Sometimes some form of memory possibly of the same kind that is conjured to restitute to the tender humidity beyond the nose a scent from long ago or to the softness of the blinded eye the impression caused by a certain type of light in a certain city allows me to taste again, if tenuously, language not yet inundated by meaning. If I pay attention to the memory of the rocking movement of My Bonnie’s chorus which I was taught when I was not yet in elementary school, I can still run my finger over the strange cleavage. I have the sense of having sung the chorus swinging from one line to the next as I held fast onto the crisp consonants and vowels that where the material of which the movement of an euphoric joy was made.
I believe I remember that rocking movement pushing me sideways along with a body next to mine, possibly a friend, who I held by the shoulders as we both shouted into the wind sounds that we had heard and been allowed to say for the first few times of many many to come: brinbac, brinbac… The meaning of that sound and its semantic constitution would come much later as later still would come its orthography and grammatical articulation. But once they did I was made to see something that could not be unseen ocluding the texture of those sounds that I had conjured without meaning.
Sounds without meaning and meanings without sound
Sound is not the expression of a form of sanctity that meaning desecrates anymore than the materiality of sound corrupts the purity of meaning, as both physical and metaphysical mystics like to suppose. Even if one can promptly understand the priority of sound to meaning especially in the order of experience of languages that to us are foreign, one should also have a grasp of the sibylline interstice in which I am meaning something for which the word, momentarily perhaps, cannot be found. What I am referring to here is the rather mundane experience of not finding the word.
No being able to find the word for a meaning we already hold shows, not the priority of meaning to sound, but presumably their divisibility. The strange land of mute meaning, which is germane both to the practice of poetry and of to the practice of aging points, I believe, to the equiprimordial aesthesis of sound and idea as well as to their mutual independence.
And it is indeed with the benefit of hindsight possibly afforded by the imperious need to find words that correspond to what we intend to sound and to what we intend to mean that words loose their transparency and make themselves visible, if we pay attention to their singularity.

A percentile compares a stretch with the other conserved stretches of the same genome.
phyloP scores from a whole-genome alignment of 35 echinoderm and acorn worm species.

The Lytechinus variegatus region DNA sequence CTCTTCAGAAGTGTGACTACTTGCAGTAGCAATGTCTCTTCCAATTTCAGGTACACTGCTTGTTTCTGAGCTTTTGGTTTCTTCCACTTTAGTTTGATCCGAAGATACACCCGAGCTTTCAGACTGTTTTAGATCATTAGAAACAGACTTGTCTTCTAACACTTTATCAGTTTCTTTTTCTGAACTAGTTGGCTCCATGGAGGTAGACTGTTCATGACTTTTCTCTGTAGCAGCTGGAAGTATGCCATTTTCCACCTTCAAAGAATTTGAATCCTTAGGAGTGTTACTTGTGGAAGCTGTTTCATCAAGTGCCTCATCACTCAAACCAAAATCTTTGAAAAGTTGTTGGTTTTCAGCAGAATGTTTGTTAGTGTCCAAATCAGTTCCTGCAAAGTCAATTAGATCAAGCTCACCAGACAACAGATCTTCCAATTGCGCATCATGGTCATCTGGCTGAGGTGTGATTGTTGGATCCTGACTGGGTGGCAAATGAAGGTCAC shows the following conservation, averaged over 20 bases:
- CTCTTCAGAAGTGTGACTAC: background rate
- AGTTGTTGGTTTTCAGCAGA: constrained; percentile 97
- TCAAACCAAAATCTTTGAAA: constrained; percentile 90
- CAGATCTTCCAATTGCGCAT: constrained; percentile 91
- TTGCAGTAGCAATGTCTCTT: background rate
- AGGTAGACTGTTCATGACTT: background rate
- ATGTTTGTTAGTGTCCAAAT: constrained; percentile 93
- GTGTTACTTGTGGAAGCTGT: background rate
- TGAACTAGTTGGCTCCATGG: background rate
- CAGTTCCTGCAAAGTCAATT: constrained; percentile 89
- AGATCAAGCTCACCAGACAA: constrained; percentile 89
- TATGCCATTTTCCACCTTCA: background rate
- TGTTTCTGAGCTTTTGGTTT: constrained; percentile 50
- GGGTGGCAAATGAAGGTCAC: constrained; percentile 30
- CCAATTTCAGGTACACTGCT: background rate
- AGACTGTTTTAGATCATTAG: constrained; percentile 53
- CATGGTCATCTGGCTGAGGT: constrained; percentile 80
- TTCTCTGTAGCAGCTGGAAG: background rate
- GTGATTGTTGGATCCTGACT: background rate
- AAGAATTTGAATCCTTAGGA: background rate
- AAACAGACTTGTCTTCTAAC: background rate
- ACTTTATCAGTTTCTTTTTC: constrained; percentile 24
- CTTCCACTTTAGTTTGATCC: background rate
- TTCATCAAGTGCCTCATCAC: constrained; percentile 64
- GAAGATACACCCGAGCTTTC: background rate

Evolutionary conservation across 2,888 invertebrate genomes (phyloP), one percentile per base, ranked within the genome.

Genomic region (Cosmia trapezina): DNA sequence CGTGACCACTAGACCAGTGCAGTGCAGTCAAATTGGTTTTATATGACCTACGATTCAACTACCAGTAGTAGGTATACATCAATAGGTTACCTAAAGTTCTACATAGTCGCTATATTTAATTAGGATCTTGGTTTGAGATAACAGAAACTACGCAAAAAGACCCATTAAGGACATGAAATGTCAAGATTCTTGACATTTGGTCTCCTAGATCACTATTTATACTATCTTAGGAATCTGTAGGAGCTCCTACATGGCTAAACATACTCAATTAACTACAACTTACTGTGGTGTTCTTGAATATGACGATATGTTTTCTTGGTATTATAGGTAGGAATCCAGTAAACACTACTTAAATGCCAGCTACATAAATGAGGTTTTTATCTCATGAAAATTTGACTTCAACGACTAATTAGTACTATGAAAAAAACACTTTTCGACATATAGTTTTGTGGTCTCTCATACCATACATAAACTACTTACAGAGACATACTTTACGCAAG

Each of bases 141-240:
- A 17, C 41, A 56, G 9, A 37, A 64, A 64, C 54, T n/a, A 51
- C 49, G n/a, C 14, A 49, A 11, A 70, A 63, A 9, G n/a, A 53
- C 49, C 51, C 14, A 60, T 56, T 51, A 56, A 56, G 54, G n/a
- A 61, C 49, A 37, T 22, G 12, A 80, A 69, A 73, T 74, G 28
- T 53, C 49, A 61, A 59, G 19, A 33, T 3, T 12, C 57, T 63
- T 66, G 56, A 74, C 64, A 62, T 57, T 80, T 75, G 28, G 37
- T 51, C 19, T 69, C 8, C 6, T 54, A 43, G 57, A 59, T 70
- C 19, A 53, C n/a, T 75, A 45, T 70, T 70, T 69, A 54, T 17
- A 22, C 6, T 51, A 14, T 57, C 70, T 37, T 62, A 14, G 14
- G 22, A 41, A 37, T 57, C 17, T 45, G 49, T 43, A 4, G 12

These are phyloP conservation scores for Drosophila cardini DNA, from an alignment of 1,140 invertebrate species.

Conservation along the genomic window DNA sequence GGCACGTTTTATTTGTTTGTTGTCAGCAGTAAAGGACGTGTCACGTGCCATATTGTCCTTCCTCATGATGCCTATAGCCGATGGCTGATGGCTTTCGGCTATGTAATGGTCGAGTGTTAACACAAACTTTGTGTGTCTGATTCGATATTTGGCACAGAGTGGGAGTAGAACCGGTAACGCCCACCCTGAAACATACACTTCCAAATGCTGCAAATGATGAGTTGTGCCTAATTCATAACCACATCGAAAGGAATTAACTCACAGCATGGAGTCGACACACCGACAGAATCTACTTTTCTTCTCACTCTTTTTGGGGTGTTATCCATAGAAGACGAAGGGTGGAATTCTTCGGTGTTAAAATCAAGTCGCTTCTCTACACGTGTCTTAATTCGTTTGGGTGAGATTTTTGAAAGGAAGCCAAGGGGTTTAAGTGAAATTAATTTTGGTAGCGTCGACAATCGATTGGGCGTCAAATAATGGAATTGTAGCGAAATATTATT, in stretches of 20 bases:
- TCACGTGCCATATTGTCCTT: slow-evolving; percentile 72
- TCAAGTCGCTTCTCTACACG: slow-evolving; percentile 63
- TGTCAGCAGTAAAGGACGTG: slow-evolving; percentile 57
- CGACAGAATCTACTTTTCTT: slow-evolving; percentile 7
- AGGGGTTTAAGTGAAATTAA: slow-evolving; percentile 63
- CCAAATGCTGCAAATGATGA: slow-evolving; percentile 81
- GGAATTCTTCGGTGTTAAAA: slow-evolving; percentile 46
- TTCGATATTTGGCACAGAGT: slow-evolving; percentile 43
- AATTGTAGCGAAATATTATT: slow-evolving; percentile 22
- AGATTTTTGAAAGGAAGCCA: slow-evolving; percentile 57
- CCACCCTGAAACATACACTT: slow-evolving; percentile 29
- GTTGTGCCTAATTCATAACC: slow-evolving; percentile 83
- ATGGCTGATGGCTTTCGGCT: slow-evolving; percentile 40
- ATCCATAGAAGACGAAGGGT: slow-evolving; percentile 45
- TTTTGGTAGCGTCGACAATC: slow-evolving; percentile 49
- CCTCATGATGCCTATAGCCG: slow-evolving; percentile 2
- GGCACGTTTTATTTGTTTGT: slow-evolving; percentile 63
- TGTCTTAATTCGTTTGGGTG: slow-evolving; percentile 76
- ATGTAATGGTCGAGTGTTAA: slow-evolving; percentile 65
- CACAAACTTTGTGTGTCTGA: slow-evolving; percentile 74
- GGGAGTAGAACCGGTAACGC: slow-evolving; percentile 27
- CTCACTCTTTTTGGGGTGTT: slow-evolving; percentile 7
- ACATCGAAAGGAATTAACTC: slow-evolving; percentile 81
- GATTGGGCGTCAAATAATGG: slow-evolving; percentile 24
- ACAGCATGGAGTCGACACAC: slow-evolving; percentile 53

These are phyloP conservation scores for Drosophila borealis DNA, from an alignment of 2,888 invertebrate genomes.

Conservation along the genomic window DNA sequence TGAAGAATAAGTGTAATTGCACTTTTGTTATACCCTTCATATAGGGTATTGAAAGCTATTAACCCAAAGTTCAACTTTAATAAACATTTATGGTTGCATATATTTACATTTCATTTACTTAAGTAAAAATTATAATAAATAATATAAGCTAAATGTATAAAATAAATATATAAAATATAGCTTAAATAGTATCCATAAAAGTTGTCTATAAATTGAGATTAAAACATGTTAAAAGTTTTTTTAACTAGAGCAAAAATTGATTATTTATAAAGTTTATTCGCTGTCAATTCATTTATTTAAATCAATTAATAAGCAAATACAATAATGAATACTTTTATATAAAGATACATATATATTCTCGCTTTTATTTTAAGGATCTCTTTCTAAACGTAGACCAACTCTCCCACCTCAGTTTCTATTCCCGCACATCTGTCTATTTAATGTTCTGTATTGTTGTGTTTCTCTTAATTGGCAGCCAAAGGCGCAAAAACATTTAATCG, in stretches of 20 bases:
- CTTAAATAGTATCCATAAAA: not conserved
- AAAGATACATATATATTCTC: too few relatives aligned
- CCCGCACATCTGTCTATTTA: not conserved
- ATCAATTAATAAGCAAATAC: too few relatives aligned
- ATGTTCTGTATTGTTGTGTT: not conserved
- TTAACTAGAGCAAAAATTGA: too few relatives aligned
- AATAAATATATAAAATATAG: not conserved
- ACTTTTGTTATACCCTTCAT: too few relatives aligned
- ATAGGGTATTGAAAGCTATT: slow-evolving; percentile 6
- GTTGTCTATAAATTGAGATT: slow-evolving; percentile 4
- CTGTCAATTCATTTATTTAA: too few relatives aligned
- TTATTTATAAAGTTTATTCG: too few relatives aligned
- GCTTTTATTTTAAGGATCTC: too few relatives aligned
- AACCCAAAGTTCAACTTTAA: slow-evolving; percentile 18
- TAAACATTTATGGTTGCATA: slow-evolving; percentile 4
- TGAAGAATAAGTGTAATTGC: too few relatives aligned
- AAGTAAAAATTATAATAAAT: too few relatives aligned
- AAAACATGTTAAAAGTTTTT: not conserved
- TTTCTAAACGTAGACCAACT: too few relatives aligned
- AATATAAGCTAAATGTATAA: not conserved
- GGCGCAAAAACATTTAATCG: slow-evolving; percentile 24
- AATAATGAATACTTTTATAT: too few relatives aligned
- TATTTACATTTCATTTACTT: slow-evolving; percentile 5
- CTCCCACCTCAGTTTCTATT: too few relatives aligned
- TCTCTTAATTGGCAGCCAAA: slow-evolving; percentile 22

A bloom and a flower are not the same thing. Blooms exhale the fragrance of bygone days, they hold delicate declinations of tones that overflow the proper names of colours, they rest sometimes leaning sideways as if forever posing for a delighted eye. Furthermore, the bloom is born in the soft caress that the upper lip offers the lower lip in the exercise of the bilabial stop, it opens up in a faint syllabic expression of delight of the kind that a woman wearing a bergère might offer the unexpected agglomeration of unfamiliar shapes and shades when found in the early morning sun after a night of rain that only promised verdant reflections under a lugubrious overcast. The bloom wilts in the first sound of our biographical alphabet and dies in the slumber of lips finding rest against each other. It dies in a murmur with a softness, with a kindness, that accepts no mourning and leaves behind its traces of a season or an afternoon perhaps among tea cups and crumbs of cake on porcelain plates. In short, the bloom is not a flower.
What cannot be said
We never merely intend to mean; we intend to sound in particular ways and this cannot be achieved with the arid clarity of the word’s acception. The echoes, glares, gestures, scents and textures that the saying of the bloom in the broad landscape is afforded by the hundred eyes of memory make the bloom a bloom. We can possibly account for these vast territory of intermingling impressions with ulterior adjectival forms but even then, this accounting would offer its own refractory silence. Clarification, as it has been said in very boring philosophical attempts at defoliating blooms, cannot clarify.